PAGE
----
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Technology and health care for the elderly medical research studies

Our mission: improve care for older Canadians living with frailty.

Sinclair, Duncan

Duncan Sinclair, PhD, MSc, DVM, LLD

Queen's University

MemberBoard of Directors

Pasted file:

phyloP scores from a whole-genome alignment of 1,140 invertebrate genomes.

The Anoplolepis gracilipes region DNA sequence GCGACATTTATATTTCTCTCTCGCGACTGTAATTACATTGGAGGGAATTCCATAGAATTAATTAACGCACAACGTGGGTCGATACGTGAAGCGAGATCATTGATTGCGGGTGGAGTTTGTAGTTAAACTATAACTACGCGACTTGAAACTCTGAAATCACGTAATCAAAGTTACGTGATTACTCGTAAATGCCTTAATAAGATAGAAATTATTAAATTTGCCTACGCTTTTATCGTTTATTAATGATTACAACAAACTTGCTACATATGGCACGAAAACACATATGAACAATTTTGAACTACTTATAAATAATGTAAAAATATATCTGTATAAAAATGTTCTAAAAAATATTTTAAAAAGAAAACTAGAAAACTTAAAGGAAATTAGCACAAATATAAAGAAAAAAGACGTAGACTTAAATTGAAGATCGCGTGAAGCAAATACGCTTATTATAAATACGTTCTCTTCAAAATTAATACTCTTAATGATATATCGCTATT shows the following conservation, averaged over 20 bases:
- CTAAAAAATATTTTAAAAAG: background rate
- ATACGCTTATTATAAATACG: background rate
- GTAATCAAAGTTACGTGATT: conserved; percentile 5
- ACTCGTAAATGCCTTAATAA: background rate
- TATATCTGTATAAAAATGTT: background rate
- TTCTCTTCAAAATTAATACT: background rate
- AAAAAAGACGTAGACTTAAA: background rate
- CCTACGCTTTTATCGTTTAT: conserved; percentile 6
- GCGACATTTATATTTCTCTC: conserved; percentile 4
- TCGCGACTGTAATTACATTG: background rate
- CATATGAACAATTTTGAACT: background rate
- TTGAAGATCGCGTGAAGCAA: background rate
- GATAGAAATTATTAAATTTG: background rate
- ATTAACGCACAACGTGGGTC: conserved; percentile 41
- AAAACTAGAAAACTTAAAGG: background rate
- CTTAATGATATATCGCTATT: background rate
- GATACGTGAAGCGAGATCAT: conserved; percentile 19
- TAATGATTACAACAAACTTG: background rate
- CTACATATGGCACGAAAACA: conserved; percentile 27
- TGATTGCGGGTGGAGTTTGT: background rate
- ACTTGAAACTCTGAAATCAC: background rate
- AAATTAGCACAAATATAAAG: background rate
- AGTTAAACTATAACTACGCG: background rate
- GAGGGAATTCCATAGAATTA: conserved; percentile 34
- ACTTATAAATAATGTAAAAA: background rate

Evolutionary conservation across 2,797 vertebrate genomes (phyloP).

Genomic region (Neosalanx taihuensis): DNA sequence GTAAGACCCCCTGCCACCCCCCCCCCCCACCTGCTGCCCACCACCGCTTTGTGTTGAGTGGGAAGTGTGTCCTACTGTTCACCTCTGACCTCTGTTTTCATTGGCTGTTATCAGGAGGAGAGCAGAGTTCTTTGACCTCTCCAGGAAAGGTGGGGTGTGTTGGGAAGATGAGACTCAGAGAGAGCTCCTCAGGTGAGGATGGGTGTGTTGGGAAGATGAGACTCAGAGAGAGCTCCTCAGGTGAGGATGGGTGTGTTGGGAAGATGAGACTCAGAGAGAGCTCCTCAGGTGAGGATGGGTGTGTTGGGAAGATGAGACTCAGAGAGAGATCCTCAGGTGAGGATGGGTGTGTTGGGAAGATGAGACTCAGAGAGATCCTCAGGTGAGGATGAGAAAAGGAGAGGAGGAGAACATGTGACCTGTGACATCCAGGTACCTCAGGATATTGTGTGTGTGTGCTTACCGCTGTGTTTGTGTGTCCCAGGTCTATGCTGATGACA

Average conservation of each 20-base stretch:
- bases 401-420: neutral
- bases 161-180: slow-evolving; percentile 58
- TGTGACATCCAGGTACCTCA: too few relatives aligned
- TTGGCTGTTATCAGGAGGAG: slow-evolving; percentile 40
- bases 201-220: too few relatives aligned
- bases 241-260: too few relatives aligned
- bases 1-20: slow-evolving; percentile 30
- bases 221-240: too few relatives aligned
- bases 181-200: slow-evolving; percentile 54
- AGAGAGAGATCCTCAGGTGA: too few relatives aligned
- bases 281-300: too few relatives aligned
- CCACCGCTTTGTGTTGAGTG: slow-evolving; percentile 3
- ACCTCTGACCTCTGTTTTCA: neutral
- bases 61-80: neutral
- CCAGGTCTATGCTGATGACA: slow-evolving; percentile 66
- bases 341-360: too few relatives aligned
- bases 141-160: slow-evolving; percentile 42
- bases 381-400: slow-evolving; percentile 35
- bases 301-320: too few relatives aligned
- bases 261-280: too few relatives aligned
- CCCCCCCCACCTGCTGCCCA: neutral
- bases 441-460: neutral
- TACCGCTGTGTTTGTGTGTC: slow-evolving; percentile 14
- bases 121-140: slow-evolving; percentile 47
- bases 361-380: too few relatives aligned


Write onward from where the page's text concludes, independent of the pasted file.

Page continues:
Duncan Sinclair is an emeritus Professor of Physiology and Fellow of the School of Policy Studies of Queen’s University, and Former Vice-Principal (Health Sciences) and Past Dean, Faculty of Medicine at Queen’s, where he was the first non-MD to serve as a Dean of Medicine and Vice Principal of Health Sciences in Canada. Dr. Sinclair graduated from the University of Toronto, Ontario Veterinary College (DVM and VS), where continued studies led to an MSc in nutrition. He completed a PhD in physiology at Queen’s University, followed by postdoctoral work at the Presbyterian Hospital in New York and a Meres Senior Scholarship in Medical Research at St. John’s College, Cambridge University. Dr. Sinclair has also contributed widely beyond the confines of academe, and his astute and pragmatic leadership has often been called upon in health care reform in Ontario, and nationally. In Ontario, he served on the Ministry of Health’s Steering Committee for review of the Public Hospitals Act, was a member of the Premier’s Council on Health, Well-Being and Social Justice, and as chair of the Health Services Restructuring Commission (HSRC) of Ontario from 1996 until its sunset in 2000, his diplomatic leadership led to a re‐defined health system in Ontario. Nationally, Dr. Sinclair was a member of the National Forum on Health, and served as the founding Chair and acting CEO of Canada Health Infoway. His leadership has been widely recognized, most notably by an Honourary Fellowship in the Royal College of Physicians and Surgeons of Canada in recognition of his contributions to medical scholarship and education, and his 2015 induction into the Canadian Medical Hall of Fame. He is passionate about the need for people‑centred healthcare, and in addition to his work with CFN, sits on the Board of Directors of the Canadian Association for People‑Centred Health (CAPCH). His insights often come from being immersed in medical fields, but he also has an intimate familiarity with volunteer caregiving.